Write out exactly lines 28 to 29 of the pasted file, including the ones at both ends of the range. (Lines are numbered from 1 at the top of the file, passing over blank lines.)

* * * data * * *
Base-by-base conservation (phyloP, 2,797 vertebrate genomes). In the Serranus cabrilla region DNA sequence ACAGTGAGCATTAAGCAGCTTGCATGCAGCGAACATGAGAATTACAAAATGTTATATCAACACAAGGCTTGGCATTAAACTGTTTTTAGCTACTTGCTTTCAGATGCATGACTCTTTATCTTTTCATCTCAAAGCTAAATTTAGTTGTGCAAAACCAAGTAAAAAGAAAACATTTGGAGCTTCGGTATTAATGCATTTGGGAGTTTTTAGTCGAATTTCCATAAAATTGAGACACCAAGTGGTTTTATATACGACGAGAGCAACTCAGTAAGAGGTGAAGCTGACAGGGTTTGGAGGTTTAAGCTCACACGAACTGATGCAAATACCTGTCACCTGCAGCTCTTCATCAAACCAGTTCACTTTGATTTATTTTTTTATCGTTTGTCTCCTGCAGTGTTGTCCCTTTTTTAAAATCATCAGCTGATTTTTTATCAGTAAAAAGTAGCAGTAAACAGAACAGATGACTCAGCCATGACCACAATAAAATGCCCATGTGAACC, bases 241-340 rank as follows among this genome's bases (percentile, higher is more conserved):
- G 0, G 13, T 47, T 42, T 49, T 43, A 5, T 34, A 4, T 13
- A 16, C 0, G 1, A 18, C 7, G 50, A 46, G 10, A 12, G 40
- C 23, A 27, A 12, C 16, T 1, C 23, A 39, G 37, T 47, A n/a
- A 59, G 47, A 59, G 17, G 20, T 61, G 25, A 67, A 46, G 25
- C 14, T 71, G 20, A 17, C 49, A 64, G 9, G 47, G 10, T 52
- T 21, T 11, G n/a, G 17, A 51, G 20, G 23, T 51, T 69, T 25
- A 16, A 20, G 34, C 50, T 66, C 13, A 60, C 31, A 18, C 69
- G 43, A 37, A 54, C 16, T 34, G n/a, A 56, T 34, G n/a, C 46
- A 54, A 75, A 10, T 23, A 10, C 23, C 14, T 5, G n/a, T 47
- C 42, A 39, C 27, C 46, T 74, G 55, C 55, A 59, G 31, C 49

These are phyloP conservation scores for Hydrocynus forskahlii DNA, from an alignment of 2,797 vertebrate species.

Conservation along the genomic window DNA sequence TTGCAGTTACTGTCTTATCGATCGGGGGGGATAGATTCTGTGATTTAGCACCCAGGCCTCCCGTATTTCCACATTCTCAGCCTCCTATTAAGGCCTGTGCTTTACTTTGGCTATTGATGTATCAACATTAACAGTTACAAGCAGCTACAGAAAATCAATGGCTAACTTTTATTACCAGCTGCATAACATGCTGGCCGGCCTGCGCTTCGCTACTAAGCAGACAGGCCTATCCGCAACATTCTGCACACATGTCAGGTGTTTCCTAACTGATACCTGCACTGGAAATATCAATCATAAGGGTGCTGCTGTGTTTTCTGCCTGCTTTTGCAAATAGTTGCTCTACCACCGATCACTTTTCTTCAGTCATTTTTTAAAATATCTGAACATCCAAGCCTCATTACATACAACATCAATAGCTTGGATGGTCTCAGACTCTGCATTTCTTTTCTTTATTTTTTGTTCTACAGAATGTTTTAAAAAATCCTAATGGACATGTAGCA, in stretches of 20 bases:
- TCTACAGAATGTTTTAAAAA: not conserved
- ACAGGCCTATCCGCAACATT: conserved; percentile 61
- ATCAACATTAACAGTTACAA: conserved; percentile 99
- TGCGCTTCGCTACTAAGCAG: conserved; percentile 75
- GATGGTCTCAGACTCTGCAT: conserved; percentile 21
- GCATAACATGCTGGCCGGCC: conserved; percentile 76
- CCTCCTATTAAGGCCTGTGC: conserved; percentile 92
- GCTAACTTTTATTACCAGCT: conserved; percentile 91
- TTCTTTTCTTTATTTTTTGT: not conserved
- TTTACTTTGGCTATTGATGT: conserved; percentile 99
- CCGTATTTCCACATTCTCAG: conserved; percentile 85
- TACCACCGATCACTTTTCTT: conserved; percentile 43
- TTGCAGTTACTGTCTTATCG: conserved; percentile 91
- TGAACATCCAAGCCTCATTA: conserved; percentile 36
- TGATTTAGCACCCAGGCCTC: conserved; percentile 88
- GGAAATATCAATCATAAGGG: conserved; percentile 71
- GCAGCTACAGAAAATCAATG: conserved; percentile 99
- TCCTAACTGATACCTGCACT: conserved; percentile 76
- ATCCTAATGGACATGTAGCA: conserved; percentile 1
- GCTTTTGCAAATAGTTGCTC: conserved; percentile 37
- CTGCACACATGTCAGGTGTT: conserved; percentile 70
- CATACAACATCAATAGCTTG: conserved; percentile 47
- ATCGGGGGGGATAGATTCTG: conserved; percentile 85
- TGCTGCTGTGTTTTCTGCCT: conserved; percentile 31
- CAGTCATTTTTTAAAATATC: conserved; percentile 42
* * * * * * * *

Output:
- TGATTTAGCACCCAGGCCTC: conserved; percentile 88
- GGAAATATCAATCATAAGGG: conserved; percentile 71